2020 candidates coming out of the woodwork. Here’s how it looks so far …

With midterm elections now a distant memory, it seems presidential candidates are coming out of every corner with intentions to run in 2020.

Potential candidates are testing the waters for a confrontation with President Donald Trump, and this includes members of his own party.

Governor of Ohio, Republican John Kasich, declared he was “very seriously” thinking about running again.

“Very seriously. I’m considering it,” Kasich, who unsuccessfully ran for president in 2000 and 2016, told ABC News Chief Anchor George Stephanopoulos on “This Week” Sunday.

“These are earnest conversations that go on virtually every day with some of my friends, with my family,” he added.  “We need different leadership. There isn’t any question about it.”

The out-going governor, a vocal critic of Trump, is term-limited in Ohio and is not ruling out a third-party run if the 2020 scenario pits Trump against Democrat Sen. Elizabeth Warren.

“Let’s just say that Donald Trump is nominated and Elizabeth Warren is nominated, and you have this ocean of people who sit in the middle. Is there a legitimate opportunity for a third party, bipartisan kind of ticket to be able to – to score a victory or to have a profound impact on the future of American politics?” Kasich asked.

“I’m worried about our country, not just in the short-term. The question for me is what do I do about this?” he said. “Do I run because I’ve determined that I can win? Or is it important for me to make such a good showing that I can send a message that can disrupt the political system in this country? So yeah I have to think about it. I think about it seriously.”

Ohio’s recently re-elected Democratic Sen. Sherrod Brown, also speaking on “This Week” revealed he is now “seriously thinking” about a 2020 presidential run.

“I haven’t made trips to Iowa or New Hampshire, I haven’t done any of those things to prepare,” he said. “But we’re seriously thinking about it. We’re seriously talking about it with family and friends and political allies who have come to me about this.”

He criticized the president and what he considered the rise of populism in American politics.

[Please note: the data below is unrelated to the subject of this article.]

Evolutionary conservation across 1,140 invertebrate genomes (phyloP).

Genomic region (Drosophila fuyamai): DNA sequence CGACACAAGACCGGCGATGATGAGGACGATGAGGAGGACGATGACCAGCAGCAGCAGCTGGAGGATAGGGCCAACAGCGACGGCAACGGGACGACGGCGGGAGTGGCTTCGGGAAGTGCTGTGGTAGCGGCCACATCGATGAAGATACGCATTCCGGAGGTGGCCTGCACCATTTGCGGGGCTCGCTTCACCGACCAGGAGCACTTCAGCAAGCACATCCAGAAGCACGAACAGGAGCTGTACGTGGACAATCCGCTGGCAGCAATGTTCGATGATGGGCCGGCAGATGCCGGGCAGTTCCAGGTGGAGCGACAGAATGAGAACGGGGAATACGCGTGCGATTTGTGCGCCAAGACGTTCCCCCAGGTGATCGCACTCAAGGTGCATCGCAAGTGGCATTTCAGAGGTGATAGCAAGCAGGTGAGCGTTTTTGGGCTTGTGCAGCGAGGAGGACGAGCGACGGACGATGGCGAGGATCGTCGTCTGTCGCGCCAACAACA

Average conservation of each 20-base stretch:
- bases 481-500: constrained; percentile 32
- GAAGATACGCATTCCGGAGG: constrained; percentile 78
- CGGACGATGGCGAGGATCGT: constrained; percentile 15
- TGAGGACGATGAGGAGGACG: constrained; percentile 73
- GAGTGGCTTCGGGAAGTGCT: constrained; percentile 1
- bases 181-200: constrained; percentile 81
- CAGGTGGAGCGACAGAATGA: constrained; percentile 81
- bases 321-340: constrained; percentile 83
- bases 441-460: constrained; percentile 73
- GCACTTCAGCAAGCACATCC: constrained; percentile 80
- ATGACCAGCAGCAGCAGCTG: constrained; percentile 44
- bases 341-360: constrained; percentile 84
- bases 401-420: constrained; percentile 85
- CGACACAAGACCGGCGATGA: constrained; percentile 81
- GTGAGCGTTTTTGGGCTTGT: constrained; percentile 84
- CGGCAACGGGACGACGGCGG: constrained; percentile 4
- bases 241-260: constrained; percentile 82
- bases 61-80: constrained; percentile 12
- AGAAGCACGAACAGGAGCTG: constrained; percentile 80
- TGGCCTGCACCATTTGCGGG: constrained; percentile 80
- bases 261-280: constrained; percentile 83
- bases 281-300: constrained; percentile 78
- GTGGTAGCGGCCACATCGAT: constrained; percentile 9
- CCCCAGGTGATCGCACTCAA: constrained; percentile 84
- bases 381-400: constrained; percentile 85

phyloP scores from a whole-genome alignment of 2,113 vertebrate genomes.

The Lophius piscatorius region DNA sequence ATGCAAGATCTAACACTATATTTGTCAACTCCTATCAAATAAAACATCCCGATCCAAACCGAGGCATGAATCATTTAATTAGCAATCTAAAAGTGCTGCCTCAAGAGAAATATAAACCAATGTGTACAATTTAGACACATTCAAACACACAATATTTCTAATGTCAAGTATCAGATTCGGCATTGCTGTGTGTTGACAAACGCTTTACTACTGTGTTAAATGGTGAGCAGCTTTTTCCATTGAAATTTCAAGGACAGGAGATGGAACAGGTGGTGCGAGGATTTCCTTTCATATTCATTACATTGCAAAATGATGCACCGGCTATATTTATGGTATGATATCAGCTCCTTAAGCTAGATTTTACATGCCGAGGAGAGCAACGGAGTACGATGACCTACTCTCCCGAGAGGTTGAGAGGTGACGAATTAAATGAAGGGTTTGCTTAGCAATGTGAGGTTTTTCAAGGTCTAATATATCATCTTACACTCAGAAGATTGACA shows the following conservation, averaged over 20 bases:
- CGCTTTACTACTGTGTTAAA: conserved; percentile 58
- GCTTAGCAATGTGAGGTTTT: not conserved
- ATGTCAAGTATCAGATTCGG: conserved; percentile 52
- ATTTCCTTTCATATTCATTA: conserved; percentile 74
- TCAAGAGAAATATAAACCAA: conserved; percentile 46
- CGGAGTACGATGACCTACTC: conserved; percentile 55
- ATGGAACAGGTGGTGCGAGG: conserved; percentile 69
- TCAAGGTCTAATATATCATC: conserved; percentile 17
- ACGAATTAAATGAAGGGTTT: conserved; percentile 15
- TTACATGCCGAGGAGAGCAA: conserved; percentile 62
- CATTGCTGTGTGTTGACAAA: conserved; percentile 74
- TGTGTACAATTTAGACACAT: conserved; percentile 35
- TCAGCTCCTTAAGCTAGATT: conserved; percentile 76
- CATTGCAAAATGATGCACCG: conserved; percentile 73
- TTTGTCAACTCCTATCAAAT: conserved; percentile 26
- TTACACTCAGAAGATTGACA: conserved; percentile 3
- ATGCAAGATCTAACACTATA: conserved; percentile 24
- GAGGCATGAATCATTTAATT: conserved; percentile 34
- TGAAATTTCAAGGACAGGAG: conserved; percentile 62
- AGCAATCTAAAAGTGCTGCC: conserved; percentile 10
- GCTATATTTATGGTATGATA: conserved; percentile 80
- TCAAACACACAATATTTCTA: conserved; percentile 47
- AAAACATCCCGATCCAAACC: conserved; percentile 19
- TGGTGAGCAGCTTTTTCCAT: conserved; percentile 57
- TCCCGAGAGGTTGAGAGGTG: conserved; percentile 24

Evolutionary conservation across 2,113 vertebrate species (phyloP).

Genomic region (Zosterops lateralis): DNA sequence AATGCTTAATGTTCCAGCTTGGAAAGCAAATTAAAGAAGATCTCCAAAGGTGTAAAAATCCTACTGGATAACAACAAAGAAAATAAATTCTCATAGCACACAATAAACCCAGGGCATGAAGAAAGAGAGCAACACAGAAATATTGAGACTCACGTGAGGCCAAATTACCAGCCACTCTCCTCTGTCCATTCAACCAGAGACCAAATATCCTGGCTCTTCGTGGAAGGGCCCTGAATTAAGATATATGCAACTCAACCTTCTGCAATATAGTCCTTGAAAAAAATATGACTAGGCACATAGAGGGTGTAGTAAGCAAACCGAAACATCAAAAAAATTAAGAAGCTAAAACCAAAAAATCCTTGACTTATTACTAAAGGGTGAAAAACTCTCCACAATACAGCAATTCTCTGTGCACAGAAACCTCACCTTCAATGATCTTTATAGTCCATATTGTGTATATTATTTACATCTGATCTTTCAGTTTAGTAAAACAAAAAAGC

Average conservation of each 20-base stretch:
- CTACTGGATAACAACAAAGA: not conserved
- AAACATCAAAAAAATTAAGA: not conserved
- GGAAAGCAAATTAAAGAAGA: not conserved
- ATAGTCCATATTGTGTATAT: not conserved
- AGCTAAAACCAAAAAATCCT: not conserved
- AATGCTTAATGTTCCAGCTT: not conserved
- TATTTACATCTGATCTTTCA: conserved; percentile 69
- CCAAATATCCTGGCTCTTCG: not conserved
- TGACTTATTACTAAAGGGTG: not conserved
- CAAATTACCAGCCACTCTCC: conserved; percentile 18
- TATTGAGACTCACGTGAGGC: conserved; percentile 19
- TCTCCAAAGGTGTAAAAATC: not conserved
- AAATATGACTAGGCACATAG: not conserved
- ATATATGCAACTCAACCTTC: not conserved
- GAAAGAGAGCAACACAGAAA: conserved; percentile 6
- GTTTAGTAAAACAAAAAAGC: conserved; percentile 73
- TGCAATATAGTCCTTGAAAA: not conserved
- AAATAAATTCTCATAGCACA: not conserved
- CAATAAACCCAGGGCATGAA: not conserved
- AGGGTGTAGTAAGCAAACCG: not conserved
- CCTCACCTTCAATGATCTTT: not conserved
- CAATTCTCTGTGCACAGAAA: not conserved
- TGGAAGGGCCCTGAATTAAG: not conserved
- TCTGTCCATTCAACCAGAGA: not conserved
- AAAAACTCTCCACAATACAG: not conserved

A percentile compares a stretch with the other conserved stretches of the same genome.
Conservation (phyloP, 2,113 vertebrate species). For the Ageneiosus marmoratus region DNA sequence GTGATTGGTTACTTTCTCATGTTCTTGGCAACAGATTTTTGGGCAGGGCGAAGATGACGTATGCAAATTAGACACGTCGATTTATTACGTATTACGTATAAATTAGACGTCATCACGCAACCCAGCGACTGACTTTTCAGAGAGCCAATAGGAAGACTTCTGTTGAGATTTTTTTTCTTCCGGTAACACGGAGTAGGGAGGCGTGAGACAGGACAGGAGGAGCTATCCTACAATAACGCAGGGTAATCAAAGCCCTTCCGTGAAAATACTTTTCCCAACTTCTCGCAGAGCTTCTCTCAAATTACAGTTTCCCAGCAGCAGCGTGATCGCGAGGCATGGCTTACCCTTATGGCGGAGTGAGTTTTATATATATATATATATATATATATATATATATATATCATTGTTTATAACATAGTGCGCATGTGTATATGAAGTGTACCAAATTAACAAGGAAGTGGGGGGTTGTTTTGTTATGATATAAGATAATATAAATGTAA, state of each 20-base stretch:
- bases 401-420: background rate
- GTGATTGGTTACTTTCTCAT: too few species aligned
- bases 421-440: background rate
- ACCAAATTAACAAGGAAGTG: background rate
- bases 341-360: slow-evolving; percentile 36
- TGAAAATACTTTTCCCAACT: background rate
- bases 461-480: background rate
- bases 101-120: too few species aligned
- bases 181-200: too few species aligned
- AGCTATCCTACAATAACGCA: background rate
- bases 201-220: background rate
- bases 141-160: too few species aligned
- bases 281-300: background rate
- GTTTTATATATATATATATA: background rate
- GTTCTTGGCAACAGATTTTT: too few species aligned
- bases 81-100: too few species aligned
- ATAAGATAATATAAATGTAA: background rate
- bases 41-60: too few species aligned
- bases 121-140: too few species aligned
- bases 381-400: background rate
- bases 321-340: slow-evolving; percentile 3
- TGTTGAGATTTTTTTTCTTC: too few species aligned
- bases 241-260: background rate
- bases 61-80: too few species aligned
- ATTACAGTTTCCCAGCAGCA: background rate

“To me, populism is never anti-Semitic, it’s never racist, it never pushes people down in order to lift others up, that’s the phony populism of Donald Trump,” Brown said. “To me, populism respects the dignity of work and moves forward and tries to lift all boats.”

‘This president’s divisive rhetoric in order to distract from the issues of the day is what’s put us — it’s frankly why his leadership has been so wanting,” he added.

Other potential candidates arising out of the Midwest include Sen. Amy Klobuchar, although she told Stephanopoulos on Sunday that she had “no announcement” to make on the show.

“Well, people are talking to me about this, I think, in part because I’ve worked really hard to go not just where it’s comfortable but where it’s uncomfortable,” the Minnesota Democrat said on “This Week.”

Klobuchar noted that she “did well in a number of those places that Donald Trump won,” adding that she is “someone for those who are exhausted with politics, likes to get things done.”

“But right now, I am just still thinking about this, talking to people,” she said. “I’m sorry to say, I have no announcement for you on your show.”

An MSNBC panelist shared her idea of the dream ticket of Michelle Obama and Oprah Winfrey to vie against Trump but was quickly shot down by host Joy Reid.

“But racially polarized voting is a real thing and people will say they will vote for Oprah until she is on the ballot,” Reid told Tiffany Cross, though she did not mention the former first lady in the remark.

Many possible candidates seem to be avoiding definitive announcements that they are running in 2020, potentially because they are trying to avoid the legal and political complications that doing so would entail.

“It’s a charade played by candidates,”campaign finance expert Paul S. Ryan said, according to NBC News. “Their lawyers have told them, ‘Keep your mouth shut, because if you don’t, there are legal ramifications. But the FEC will let us get away with it if you just stay quiet.’”

One prominent Democrat many have considered a definite contender is Elizabeth Warren. But the Massachusetts senator has been conspicuously silent on a potential run, seeming to keep a lower profile since her ancestry test debacle last month.

A potential casualty may already have unfolded as attorney Michael Avenatti, who was busy lining up advisers to both Bill and Hillary Clinton for his 2020 run, has been accused of domestic violence by a former girlfriend – charges he has denied.

And, of course, no speculation of presidential candidates would be complete without Hillary Clinton, the perpetual attention-seeker and election failure. Though the former secretary of state has not made any official announcements about a 2020 bid for office, something many Democrats seem to dread, the questions continue to circulate.

“How many people think Hillary is running again?” Fox News’ Bret Baier asked after Clinton’s advice to Europe to curb immigration in order to stop right-wing populists.

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Frieda Powers


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